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Q. After getting married last month, I moved into my wife’s apartment though I still own my old condo. I had been thinking about selling it, but I recently found a possible tenant whose rent would easily cover my carrying costs.
The fact that I could immediately stop worrying about the extra mortgage payment and generate a little bit of monthly cash flow is definitely appealing.
The tenant has insisted that they need a two-year lease which makes me nervous because I might want to sell before that. What can I do?
A. You have a couple of options. To begin with, just because an apartment is leased, an owner’s right to sell the property is in no way impaired. However, the buyer will inherit your tenant pursuant to the lease that is in place at the time of the sale.
Once that lease terminates, the buyer can decide to renew it, find a new tenant, or take possession themselves.
That said, selling an occupied apartment will limit your market to buyers who don't need to move in immediately and whose mortgage lenders don't object.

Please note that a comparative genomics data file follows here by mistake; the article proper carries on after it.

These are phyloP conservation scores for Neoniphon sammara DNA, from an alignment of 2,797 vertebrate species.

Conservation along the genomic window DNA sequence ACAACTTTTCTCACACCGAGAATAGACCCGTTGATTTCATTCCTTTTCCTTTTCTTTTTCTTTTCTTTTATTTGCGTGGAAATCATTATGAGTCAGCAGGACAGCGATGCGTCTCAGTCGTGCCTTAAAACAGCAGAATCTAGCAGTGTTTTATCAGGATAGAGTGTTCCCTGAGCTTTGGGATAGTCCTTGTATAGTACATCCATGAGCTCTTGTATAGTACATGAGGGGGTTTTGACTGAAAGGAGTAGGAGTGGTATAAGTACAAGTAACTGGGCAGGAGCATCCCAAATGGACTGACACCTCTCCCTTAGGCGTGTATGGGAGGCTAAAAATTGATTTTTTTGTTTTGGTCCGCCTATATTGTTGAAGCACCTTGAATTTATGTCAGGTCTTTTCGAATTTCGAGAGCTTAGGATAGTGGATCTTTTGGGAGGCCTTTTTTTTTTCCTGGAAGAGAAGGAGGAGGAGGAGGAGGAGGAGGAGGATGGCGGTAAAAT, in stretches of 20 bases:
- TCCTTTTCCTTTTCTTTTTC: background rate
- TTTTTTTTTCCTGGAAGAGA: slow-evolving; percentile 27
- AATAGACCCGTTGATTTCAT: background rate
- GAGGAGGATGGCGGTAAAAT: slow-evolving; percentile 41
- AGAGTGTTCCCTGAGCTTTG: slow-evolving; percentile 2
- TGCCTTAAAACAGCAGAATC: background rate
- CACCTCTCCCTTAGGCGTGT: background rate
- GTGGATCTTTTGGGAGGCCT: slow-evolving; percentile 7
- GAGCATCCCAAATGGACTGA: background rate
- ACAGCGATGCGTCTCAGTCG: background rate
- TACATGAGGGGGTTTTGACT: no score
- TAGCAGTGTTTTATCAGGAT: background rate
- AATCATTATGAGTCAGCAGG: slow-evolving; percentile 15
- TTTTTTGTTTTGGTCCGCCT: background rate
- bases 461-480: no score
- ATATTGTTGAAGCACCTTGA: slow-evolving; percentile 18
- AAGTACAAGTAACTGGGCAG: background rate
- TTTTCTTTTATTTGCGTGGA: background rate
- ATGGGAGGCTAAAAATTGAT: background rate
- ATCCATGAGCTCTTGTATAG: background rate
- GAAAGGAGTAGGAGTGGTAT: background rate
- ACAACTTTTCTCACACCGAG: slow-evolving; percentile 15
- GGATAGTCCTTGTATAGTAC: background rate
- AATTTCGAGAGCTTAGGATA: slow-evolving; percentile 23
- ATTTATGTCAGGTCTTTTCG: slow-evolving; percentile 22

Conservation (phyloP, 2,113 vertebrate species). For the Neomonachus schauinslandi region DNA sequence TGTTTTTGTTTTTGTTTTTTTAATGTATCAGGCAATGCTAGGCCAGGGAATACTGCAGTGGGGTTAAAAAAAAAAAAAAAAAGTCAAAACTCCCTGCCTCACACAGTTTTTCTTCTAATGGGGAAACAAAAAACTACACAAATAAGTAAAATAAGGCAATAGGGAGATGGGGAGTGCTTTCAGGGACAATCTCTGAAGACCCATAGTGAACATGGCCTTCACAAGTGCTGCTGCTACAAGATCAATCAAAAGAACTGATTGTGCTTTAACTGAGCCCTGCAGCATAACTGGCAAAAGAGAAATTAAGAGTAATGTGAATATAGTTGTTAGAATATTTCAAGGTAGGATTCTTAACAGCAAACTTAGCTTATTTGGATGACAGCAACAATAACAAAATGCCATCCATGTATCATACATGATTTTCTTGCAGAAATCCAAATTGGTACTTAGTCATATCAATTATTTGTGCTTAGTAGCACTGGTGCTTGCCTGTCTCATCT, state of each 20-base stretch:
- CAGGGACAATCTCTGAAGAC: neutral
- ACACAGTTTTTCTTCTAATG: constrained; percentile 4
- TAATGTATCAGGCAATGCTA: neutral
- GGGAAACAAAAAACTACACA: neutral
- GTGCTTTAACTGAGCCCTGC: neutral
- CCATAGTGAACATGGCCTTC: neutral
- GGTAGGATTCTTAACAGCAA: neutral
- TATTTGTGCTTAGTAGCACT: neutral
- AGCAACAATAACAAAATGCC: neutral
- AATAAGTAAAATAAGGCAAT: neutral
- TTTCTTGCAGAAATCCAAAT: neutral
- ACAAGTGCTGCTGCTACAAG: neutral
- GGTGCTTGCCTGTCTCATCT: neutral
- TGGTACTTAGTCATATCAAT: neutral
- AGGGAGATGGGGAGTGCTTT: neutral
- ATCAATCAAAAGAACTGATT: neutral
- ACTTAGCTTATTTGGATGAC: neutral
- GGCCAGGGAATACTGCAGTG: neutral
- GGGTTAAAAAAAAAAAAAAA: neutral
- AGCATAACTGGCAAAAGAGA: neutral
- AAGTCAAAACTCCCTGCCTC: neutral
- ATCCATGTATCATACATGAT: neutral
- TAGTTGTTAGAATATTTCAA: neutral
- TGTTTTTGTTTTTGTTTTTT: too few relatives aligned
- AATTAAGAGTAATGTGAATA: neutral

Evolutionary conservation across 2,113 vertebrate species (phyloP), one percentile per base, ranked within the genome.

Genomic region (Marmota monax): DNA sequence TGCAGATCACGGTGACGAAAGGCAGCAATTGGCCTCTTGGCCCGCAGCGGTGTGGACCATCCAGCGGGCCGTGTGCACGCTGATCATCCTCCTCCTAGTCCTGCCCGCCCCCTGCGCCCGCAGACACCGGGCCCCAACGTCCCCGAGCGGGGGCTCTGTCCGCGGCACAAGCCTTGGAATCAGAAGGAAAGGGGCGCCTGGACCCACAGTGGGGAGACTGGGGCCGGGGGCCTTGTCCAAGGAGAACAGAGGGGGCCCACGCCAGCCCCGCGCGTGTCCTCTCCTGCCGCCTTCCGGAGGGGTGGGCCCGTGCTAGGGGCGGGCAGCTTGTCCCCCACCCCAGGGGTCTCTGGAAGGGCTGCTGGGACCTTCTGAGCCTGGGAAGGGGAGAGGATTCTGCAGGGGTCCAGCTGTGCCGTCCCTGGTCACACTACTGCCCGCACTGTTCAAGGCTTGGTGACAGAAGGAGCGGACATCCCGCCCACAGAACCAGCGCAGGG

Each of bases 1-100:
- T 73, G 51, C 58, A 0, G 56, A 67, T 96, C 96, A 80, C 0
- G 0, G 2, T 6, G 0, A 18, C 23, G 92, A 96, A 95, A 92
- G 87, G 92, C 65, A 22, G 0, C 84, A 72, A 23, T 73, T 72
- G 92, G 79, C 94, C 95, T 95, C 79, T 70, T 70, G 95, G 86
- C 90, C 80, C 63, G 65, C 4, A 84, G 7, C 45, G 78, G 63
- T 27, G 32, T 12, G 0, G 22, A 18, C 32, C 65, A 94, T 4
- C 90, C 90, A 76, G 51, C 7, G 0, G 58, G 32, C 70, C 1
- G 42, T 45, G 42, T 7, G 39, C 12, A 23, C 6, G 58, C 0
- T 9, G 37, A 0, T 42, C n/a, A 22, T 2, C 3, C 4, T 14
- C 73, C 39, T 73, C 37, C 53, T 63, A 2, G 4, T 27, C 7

Alternatively, you can negotiate a right of early termination with your prospective tenant. That would enable you to end the lease early upon the occurrence of certain events.
For example, the lease could state that if you find a buyer, you have the right to terminate the lease upon 60 days notice. It’s not uncommon for a landlord to offer something extra to a tenant for agreeing to such a provision, such as free rent for the last 60 days. This way, you can accommodate your prospective tenant’s request for a two year lease but preserve your ability to sell the apartment and deliver it vacant to a new buyer.
Keep in mind that selling an apartment with a tenant in place has a unique set of challenges. Tenants may or may not accommodate requests for private appointments or open houses. Also, they will not have the same incentive you do to keep the apartment in showing condition. There’s nothing worse than bringing in a potential buyer only to find an apartment that looks like a bomb went off.
While there is little you can do about their tidiness and taste in interior design, your lease should address each parties respective rights and obligations with regard to showing requests.
Mike Akerly is a New York City real estate attorney, landlord, and real estate broker. He is also the publisher of the Greenwich Village blog VillageConfidential.
The information provided here is for informational purposes only. It should not be construed as legal advice and cannot substitute for the advice of a licensed professional applying their specialized knowledge to the particular circumstances of your case.